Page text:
The #MeToo Men were never like the others: understanding hyper-competitive industries and how certain personalities gravitate toward them.

For people not in the entertainment, political, or communications industries, #MeToo is an enigma. I have had people express all sorts of offensive sentiments, to which I remind them that as they never worked in a hyper-competitive industry, they don't get the extent of abuse these sectors tolerate, and it's not the same as other industries. [youtube]

For one, a higher percentage of those with psychopathic personality disorders gravitate toward these industries where all the money, power, and control happens to be.

Second, these men rose to the top because while other people were normal and civilized, they were not, and rose through the ranks terrorizing people.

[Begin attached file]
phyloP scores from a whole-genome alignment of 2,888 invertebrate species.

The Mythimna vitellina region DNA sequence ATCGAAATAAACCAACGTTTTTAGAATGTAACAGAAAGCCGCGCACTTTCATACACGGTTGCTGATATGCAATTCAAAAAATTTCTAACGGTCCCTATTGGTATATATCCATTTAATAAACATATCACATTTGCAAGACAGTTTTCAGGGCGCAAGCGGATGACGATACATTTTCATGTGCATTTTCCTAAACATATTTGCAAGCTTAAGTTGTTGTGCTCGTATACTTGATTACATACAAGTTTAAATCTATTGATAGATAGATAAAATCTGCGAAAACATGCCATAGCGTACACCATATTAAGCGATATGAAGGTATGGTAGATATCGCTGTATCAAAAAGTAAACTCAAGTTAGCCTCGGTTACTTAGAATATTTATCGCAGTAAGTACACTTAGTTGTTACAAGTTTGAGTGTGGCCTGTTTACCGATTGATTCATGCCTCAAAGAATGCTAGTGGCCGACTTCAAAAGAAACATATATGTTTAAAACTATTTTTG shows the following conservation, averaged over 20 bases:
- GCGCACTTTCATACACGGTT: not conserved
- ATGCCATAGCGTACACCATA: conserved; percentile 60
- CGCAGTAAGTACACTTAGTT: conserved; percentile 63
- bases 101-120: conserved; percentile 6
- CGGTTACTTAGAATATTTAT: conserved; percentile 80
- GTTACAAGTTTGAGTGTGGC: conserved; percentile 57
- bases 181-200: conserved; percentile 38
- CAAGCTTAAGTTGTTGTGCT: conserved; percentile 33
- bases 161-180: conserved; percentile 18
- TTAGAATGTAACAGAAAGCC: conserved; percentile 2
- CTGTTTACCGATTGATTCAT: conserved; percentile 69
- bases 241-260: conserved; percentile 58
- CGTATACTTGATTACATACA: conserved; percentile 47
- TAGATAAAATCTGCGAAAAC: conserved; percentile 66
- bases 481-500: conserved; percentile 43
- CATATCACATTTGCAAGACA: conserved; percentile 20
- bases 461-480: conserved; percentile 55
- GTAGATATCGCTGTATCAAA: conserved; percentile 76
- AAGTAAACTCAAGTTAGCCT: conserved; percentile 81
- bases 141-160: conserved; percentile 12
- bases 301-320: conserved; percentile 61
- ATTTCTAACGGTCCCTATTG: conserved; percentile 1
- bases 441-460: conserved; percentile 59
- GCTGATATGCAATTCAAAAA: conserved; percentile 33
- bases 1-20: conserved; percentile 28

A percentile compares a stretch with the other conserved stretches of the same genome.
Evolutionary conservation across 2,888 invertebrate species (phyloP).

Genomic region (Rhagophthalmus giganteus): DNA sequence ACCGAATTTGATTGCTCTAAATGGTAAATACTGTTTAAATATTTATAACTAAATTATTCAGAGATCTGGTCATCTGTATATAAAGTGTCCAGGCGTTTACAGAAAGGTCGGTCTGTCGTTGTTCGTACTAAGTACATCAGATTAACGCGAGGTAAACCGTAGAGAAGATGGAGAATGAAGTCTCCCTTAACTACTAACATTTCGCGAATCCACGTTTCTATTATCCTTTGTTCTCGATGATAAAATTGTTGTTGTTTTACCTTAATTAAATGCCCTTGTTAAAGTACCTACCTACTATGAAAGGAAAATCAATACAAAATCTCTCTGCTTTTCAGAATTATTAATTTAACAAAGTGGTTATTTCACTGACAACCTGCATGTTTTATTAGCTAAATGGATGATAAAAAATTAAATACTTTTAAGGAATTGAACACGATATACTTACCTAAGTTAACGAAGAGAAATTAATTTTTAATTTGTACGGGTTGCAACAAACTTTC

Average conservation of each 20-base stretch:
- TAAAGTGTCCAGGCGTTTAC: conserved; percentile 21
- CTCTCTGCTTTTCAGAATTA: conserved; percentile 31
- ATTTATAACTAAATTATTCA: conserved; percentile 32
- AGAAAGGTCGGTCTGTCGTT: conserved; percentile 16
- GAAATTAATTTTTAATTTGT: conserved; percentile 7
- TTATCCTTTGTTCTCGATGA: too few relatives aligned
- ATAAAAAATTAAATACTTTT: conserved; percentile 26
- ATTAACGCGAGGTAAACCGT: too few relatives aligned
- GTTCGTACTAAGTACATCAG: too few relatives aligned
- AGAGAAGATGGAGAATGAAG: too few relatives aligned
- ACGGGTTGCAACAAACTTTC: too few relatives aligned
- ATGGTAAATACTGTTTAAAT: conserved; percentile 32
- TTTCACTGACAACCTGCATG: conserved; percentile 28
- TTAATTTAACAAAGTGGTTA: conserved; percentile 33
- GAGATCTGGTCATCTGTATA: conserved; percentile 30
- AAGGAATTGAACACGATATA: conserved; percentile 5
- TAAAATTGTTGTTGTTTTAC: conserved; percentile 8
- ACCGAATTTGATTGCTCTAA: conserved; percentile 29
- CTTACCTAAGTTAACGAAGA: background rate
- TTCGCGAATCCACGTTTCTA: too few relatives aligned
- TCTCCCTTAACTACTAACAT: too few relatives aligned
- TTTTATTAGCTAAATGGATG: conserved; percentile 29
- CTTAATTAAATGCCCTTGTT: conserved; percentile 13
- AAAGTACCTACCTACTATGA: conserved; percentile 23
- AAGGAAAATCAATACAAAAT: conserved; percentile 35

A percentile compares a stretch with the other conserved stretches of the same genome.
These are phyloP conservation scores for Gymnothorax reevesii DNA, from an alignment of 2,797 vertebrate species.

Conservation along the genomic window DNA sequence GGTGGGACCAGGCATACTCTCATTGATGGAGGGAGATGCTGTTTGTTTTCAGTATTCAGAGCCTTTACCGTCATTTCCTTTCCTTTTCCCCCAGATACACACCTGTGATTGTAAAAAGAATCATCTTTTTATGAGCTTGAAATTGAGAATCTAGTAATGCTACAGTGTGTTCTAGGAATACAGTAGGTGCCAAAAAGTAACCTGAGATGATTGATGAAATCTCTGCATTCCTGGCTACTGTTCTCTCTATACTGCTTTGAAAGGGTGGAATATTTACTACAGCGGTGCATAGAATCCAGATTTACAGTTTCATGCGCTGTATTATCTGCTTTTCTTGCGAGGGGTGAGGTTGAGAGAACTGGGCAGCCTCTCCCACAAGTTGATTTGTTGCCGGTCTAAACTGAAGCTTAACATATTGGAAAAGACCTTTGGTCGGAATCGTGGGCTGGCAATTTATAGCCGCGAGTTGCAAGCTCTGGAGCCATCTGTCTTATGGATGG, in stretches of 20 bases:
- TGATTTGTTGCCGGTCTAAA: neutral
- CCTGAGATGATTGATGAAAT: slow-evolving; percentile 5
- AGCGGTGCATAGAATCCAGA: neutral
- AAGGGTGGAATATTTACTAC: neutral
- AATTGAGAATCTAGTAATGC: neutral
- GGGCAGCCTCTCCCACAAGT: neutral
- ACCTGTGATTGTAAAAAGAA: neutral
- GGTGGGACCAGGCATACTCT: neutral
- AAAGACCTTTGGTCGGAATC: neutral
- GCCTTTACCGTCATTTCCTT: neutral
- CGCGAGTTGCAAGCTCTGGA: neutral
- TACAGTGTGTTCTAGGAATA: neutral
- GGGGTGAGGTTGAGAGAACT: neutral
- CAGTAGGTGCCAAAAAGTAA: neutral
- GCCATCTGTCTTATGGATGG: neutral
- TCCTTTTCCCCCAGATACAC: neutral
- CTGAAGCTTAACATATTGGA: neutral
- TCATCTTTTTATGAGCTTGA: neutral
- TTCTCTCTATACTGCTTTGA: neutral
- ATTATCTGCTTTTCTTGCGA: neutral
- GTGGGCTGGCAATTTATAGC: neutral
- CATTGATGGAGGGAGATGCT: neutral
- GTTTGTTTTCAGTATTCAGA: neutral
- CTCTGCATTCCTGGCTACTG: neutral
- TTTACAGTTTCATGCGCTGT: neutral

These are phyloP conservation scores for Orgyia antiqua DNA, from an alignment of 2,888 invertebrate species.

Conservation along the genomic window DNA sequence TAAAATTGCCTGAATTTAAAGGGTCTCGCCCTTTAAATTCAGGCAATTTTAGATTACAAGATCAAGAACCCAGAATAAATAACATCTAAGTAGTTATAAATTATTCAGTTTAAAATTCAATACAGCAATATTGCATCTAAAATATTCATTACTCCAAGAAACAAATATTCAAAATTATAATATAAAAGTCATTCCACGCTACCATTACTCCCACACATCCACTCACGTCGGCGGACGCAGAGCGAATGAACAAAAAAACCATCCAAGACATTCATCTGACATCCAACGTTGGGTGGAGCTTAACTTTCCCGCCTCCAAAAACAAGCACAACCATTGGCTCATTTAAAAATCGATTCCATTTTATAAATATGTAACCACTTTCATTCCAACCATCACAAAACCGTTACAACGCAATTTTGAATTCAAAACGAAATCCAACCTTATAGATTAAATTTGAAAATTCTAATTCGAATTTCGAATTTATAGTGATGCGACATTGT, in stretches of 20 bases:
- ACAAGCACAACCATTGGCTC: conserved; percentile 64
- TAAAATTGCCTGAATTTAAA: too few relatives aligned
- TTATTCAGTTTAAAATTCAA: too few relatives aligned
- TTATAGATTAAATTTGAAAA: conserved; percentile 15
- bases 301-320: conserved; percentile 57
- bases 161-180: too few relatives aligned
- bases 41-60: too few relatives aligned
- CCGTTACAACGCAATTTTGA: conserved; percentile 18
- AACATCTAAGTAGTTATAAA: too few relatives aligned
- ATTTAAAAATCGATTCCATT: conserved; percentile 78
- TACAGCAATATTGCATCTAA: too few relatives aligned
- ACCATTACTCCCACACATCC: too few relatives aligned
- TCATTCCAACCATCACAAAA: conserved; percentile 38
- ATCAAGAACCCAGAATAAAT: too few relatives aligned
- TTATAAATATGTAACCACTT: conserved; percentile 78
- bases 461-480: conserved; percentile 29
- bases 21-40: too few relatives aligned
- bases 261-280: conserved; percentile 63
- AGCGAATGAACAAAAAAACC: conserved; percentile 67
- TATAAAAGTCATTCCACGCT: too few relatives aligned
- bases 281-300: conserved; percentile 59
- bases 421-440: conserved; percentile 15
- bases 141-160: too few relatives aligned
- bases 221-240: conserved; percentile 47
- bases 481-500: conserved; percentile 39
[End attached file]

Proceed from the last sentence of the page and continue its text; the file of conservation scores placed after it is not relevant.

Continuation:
It was not their talent or ability. It was becoming a human nightmare.

The ends justified their means.

These men are also adept at charming and being wolf in sheep's clothing. I saw these games as a journalist, and yes, these industries have serious problems.

And they also impact you in every imaginable way: the lies you believe are shaped by them. The frustrations you face economically are created by them.

They are hyper-competitive: they don't just want to be the best -- the want to be the only ones who have anything.

We have never had any checks and balances built into systems to ensure those with dysfunctional mindsets don't cause trouble that can impact the lives of billions of people.

Workplace terrorism goes on in every industry, from the lowest-paying jobs to the highest ones. It is not as if women do not get harassed at work -- as teachers, cashiers, lawyers, or chefs.

But in hyper-competitive sectors, it is literally over-the-top. And it is the norm. Some people even see it as normal.

Yet it is not. If you are capable, you do not have to resort to those war strategies to gain dominance.

Allowing dysfunctional and incapable brutes to rise to the top creates problems for the whole later on.

It is something that needed to be addressed decades ago, but better late than never.